Part IV – Q&A For Creating An Outstanding Resume
by Ramon Greenwood - Apr, 2013
Format-related Questions Q: Why is there so much contradictory advice about how a good resume should look, or what information should be in it? A: Everyone just disagrees!!! There is no single approach. Stay away from claims and assertions, e.g., Visionary team builder. Provide quantifiable, validated hard evidence. Everything needs to be substantiated. You need to provide proof that you CAN; otherwise you cast d...
Mistakes You Can’t Afford To Make: Why You Didn’t Get Hired For The Job
by Michelle Dumas - Apr, 2013
Searching for a job is hard work. No matter if you’re unemployed or working but testing the market to see if there is indeed greener grass elsewhere, exercising the patience, vigilance and creativity necessary to successfully find a job isn’t easy. In addition to making sure you do all the right things, there are also mistakes you can’t afford to make, any one of which may be the reason you didn’t get hired for the job....
How to Get Your First Promotion
by Tiffany Young - Apr, 2013
It’s a good time to consider where you’re at in your job. As you evaluate your annual goals and setting new expectations, think about what you need to do to put yourself in line for your first promotion. Producing strong results in your current job won’t be enough. You will need to demonstrate to your supervisor and the company the skills that prove that you are ready for the next level. Keep these things in mind: Take...
Part III – Q&A For Creating An Outstanding Resume
by Ramon Greenwood - Apr, 2013
Q: How do I mention achievements without bragging? A: Shift your resume from a responsibility focus to a contribution focus. Highlight the problems you solved. Highlight what you delivered. Provide specific stories that illustrate how you communicate, how you manage, how you network. Problem-Action-Results. Q: I would like to develop and advertise my “Personal Brand”. What steps should I take? A: First you...
Ready to Reboot Your Career? How Reinventing Worked for Me, More Than Once.
by Dawn Lennon - Apr, 2013
Careers can get old for a lot of reasons: Boredom when the work gets too predictable Declining fulfillment from achievements Disenchantment with a job going no where Curiosity about what's out there Compensation ceilings that won't meet future needs I've experienced all of these at different times. Each one caused significant stress, confusion, and frustration, sometimes all at once. I tried to force my way t...
6 Ways to Use Twitter in a Job Search
by Marcia Robinson - Apr, 2013
Twitter is a great resource for anyone who is looking for a job right now. Some job seekers are more adept at using Twitter and other social media tools than others. However, like all social media, Twitter has it's pros and cons. The big con of course is that college students should know that whatever they put out there in the Twitterverse may exist for a lot longer than the student might want it to. On the other hand, Twit...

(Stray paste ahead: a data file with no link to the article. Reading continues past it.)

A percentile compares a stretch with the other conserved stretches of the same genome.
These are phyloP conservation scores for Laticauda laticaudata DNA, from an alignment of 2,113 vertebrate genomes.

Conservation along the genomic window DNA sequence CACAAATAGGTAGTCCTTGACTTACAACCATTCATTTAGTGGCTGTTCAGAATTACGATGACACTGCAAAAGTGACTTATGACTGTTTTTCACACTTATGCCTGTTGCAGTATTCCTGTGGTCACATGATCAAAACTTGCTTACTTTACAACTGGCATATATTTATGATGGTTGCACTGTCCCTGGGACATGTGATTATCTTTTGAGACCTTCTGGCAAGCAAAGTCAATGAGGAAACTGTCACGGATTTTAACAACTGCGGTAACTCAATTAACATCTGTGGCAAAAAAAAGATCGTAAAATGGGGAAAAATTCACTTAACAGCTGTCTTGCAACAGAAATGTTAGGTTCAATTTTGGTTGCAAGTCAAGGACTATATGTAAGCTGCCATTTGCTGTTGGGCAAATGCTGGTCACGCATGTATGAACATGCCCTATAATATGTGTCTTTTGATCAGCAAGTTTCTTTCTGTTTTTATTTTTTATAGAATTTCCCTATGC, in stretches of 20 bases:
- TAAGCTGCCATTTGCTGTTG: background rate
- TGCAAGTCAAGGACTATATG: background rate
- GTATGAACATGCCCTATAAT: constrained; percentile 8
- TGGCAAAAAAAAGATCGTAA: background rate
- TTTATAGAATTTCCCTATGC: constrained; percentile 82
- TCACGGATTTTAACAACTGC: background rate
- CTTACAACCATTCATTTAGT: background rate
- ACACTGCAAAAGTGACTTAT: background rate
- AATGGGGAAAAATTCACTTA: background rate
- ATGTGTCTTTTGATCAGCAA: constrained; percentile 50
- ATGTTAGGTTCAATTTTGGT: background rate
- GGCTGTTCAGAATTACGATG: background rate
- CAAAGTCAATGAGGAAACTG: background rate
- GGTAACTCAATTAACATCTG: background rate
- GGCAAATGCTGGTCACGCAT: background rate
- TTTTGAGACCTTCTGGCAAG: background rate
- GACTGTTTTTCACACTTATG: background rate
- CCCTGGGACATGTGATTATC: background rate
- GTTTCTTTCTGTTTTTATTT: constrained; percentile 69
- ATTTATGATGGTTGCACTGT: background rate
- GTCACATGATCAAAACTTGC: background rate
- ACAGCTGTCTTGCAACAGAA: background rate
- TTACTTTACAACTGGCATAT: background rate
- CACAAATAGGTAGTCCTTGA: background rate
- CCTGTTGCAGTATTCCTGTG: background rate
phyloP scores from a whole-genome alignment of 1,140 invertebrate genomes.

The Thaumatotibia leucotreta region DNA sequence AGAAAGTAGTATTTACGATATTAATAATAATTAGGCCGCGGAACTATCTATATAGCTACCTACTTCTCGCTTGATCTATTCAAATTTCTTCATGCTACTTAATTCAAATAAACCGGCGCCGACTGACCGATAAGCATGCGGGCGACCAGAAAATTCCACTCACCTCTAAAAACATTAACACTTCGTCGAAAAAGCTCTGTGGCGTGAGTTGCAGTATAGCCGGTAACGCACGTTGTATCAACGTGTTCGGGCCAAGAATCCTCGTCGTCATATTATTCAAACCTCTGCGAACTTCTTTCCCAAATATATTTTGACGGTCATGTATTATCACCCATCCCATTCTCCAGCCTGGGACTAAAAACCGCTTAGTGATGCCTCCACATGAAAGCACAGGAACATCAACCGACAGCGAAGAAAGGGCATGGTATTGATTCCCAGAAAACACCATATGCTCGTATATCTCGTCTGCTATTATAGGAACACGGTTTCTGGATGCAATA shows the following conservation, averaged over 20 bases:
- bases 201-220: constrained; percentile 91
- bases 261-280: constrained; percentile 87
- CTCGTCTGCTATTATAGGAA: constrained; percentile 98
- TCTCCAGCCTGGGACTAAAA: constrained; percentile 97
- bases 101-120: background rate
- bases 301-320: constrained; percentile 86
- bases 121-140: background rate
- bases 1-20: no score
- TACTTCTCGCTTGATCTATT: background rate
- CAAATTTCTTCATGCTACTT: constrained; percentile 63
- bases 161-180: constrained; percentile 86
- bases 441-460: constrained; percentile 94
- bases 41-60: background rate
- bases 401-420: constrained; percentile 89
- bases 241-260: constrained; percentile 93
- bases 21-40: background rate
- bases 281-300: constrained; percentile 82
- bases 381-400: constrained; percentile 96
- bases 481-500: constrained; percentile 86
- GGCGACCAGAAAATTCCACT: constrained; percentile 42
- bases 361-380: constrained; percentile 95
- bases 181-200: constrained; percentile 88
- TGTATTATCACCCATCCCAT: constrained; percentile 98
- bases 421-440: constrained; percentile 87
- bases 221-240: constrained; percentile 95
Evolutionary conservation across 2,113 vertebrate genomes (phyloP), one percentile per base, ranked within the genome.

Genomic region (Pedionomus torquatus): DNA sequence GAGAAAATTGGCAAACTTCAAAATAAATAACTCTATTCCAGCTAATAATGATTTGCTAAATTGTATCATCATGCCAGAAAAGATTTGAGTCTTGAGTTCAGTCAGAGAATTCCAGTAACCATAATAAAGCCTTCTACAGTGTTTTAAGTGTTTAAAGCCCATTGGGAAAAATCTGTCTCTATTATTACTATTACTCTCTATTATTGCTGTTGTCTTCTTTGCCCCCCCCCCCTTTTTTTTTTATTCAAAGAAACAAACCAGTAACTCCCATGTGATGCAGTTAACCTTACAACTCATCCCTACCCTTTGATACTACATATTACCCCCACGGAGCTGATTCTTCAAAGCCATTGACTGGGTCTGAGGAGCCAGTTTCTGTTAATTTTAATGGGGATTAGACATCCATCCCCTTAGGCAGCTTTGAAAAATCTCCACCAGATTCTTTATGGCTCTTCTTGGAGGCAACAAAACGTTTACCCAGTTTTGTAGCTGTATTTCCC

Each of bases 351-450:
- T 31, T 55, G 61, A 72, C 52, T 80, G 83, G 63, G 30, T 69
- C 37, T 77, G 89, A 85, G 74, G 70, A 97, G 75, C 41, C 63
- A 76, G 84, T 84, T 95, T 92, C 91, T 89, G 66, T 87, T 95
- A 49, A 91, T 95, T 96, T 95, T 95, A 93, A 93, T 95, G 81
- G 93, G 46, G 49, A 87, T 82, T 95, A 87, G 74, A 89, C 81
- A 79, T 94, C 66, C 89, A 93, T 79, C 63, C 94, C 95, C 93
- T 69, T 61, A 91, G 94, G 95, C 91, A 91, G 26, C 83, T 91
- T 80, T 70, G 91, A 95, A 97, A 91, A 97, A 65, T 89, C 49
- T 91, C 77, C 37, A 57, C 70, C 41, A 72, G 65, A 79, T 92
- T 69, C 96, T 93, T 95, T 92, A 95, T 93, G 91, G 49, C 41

Your Resumé Is You
by Bob Roth - Apr, 2013
Most employers learn about college students from their resumés. Whatever is on the resumé is all they know about the student. Therefore, if the resumé has few examples of accomplishments and successes, the employer will have little reason to interview the candidate. Since employers use the resumé as a screening device, your resumé is you. In the end, employers are interested in only one thing. They want to learn abo...
Is Your Boss a Poor Communicator?
by Georgia Adamson - Mar, 2013
Good communication skills should be a minimum requirement for promotion to management, but too often that doesn’t seem to be the case. Instead, you might find that your boss is a poor communicator, and you have to cope with that unsatisfactory situation. Unless you find a way to deal with it successfully, you might find yourself heading out the door sooner than expected–either voluntarily or involuntarily. In view of that...
Need a mentor? How to find (and keep) one
by Miriam Salpeter - Mar, 2013
When you hear about someone looking for a mentor, you probably think about young people seeking an older and wiser, senior person to show them the ropes. Today, the definition of mentorship includes people at all ages and experience levels; mentors aren’t just for twenty-somethings anymore. If you’re in your 40s, can a mentor help you? University of Georgia professor of industrial-organizational psychology, Lillian Eby, Ph...
How To Make Your Cover Letter Stand Out
by Lisa Adams - Mar, 2013
The goals of a cover letter are to 1) affirm the connection you have (hopefully) already made with the addressee and 2) to get you noticed. If that is the case, why do all the cover letters I see look the same? All short one paragraph, maybe with a few bullets about why this candidate is applying for the job. What do you think the reaction is from recruiters and hiring managers when they see this type of cover letter? I sa...
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